Deciding where to invest
In this article we review first steps to take in identifying real estate investing opportunities. Deciding where to invest involves understanding population trends, market demand and an almost intuitive feeling for where change is occurring.
Finding the 'right' neighborhood to invest in
Ans: Determining what neighborhoods offer real estate investing opportunities involves examination of the social and economic profile of the community. (Ask me a global question and you invite a technical answer!)
Objective measures of quality neighborhoods
Numbers crunchers will rate neighborhoods according to: prevailing property values, access to public transportation, quality of schools and municipal services, demographics; and evidence of more subjective qualities like Pride of Ownership, Wholesomeness, and Stability. To some extent, savvy investors look at all these factors in seeking investing opportunities, at least intuitively. Others will merely follow the lead of those already investing in a given neighborhood, the next “hot market,” more or less following the crowd. That’s how land rushes and real estate “bubbles” get underway.
Look for areas undergoing 'positive change'
Happily, in my business, with few exceptions the entire Chicago area is enjoying an urban real estate renaissance of sorts. After decades of decline – and, in some neighborhoods, depopulation – rehab and investment are occurring at a furious pace across the entire metropolitan area. Demand is high for investing opportunities. Property values are rising, propelled at least in part by historically low interest rates.
Old Timers will tell you, “It never hurts to buy in a rising market.” From that perspective, one might suggest: just close your eyes, throw a dart at a map of the city and grab your checkbook. (Although there are a few environmental waste dumps you might do well to avoid.)
Find the 'price point' right for you
Real estate investing opportunities are to be found in virtually every community and most neighborhoods – it’s merely a matter of “price point.” (Yes, it costs more to buy a property to rehab in Chicago's upscale Lincoln Park than in, say, working class Garfield Park.)
Look for the Ugly Fixer-Upper
In every case, the savvy investor looks for what author Kevin Myers calls the “Ugly Fixer-Upper,” the least desirable house on an otherwise well kept street. The savvy investor cultivates the ability to spot the inherent potential of a property and restores that latent value profitably. It’s partly art and partly at least basic understanding of real estate economics and building construction practices. One need not be a real estate professional nor a contractor to be successful finding investment opportunities. But one must be entrepreneurial.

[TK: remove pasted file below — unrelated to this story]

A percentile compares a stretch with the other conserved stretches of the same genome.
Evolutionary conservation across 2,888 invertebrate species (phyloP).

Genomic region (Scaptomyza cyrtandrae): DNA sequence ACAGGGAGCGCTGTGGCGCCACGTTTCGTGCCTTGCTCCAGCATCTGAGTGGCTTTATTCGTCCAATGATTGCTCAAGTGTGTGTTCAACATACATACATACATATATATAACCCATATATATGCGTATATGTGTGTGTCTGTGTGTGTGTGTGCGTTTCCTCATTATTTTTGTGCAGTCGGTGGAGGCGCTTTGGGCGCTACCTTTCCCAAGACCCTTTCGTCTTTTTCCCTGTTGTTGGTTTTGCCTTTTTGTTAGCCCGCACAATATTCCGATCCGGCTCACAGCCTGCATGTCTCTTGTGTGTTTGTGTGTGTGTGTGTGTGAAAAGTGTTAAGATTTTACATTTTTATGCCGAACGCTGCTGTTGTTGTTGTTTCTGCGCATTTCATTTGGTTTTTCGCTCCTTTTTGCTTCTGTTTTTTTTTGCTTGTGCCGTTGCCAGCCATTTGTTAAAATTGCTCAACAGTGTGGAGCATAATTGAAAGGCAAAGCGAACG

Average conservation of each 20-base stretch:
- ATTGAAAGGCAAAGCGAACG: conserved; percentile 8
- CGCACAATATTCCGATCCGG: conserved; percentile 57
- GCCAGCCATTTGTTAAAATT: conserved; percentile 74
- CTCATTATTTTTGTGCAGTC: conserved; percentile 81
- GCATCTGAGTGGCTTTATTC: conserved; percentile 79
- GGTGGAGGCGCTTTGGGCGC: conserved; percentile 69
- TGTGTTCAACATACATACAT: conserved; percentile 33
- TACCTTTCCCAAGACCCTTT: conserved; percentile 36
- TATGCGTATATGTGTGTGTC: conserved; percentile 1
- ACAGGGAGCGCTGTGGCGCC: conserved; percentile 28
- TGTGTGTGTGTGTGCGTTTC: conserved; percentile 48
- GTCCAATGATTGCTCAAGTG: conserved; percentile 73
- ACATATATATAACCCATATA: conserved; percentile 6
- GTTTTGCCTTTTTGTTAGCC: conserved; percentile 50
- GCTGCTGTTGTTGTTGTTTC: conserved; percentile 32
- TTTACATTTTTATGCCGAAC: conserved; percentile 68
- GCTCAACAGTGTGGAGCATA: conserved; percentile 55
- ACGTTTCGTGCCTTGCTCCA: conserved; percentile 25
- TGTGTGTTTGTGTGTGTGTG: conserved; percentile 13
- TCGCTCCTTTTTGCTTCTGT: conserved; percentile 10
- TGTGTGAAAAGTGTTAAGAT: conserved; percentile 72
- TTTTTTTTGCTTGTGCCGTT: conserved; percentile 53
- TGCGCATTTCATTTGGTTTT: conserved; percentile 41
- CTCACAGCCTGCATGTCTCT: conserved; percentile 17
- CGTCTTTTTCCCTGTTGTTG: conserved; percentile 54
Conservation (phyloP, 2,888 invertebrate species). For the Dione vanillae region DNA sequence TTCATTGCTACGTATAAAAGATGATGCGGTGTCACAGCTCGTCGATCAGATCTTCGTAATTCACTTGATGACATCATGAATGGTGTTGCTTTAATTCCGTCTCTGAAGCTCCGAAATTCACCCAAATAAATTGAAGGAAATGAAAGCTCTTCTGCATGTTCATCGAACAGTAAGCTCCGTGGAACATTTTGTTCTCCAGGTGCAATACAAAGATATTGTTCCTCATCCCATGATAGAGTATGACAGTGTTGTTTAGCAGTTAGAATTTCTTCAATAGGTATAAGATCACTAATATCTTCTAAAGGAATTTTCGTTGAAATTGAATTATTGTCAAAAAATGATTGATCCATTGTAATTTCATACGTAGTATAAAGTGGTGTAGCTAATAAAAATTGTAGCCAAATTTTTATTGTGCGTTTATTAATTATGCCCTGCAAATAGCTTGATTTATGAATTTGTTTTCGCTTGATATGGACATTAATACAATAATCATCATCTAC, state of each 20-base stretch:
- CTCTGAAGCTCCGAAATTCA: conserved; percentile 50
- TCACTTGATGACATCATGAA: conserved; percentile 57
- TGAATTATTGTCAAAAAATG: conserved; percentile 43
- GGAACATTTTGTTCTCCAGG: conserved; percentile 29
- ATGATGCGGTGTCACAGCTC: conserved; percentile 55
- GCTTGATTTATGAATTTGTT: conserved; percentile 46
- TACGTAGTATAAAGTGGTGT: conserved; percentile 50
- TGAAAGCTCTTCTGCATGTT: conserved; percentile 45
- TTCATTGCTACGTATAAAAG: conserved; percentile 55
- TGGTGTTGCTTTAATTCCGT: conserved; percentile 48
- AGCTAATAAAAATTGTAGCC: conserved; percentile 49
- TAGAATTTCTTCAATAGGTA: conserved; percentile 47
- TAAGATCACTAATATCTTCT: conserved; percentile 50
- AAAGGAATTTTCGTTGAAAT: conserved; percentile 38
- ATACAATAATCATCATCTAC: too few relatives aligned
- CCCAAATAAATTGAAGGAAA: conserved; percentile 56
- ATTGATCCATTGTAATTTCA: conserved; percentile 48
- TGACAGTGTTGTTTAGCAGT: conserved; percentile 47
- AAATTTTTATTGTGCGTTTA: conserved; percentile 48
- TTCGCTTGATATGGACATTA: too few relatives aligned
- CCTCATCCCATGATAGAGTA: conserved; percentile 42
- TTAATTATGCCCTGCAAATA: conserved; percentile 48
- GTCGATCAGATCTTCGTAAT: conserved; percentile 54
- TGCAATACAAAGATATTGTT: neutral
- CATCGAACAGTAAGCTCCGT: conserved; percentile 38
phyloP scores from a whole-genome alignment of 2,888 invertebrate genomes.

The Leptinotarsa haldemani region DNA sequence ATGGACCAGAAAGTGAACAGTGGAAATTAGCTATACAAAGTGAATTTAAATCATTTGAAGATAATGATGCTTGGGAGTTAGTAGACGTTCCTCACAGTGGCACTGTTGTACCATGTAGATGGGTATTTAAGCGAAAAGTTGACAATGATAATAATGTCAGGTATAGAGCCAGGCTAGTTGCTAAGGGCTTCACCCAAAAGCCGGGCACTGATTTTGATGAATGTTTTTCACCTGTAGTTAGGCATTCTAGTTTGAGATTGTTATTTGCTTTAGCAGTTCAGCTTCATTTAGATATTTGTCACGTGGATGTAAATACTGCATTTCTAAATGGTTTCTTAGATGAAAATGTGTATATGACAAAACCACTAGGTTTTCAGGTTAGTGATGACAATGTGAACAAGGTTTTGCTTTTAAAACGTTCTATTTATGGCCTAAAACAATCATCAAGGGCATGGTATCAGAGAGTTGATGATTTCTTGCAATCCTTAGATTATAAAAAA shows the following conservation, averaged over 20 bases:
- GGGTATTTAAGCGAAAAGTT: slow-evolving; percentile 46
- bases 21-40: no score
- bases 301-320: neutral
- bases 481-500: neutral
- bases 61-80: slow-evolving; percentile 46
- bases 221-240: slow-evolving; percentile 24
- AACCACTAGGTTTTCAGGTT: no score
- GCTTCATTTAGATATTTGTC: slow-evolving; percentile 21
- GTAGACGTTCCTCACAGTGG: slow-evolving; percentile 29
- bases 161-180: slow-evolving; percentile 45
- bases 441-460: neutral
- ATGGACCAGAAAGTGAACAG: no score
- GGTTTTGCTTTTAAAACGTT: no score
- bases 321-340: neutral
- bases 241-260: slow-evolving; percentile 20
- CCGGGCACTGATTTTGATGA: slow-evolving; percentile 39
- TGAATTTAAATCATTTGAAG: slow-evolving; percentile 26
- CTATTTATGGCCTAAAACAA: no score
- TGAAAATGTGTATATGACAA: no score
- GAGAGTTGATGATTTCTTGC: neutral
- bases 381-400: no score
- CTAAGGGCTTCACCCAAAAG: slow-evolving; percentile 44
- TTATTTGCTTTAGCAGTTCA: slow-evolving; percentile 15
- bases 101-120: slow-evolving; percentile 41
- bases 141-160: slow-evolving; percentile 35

In my own business (since you’ve asked), I have always gravitated to the “low end” of the market. There are, quite simply, many more potential buyers out there who can afford $900 or $1 thousand per month for housing than those who easily can pay the $3 thousand or more required to live on any city's Gold Coast. The problem is: the higher the price point, the more capital and credit (and risk) required to participate. In times of economic down turn or recession, this market is the first to slow. More moderately priced housing is less vulnerable to these economic vagaries. So, pick your price point and have at it.
Growing demand for Affordable Housing
With home market values rising across many urban areas there is growing concern over the increasing loss of Affordable Housing. Housing analysts argue that Chicago area “affordability” is defined today as a home priced at or near $125 thousand and, for apartment renters, rents of about $700 per month. Insofar as such “moderately priced” housing costs are fast disappearing, investing opportunities for those able to meet these measures of affordability are growing.
There is an increasingly unmet need or “demand” for Affordable Housing prompted by diminishing supply. This is an entrepreneurial opportunity of the first order. For both investors and rehabbers, first costs are relatively low, the rehab required less costly, and the risk decidedly limited.
In my judgment working class neighborhoods in most cities offer just such opportunities. Those who can and will meet this rising demand for Affordable Housing will prosper in the years to come. Given the choice, these are the neighborhoods where I do business.
– Philip Elmes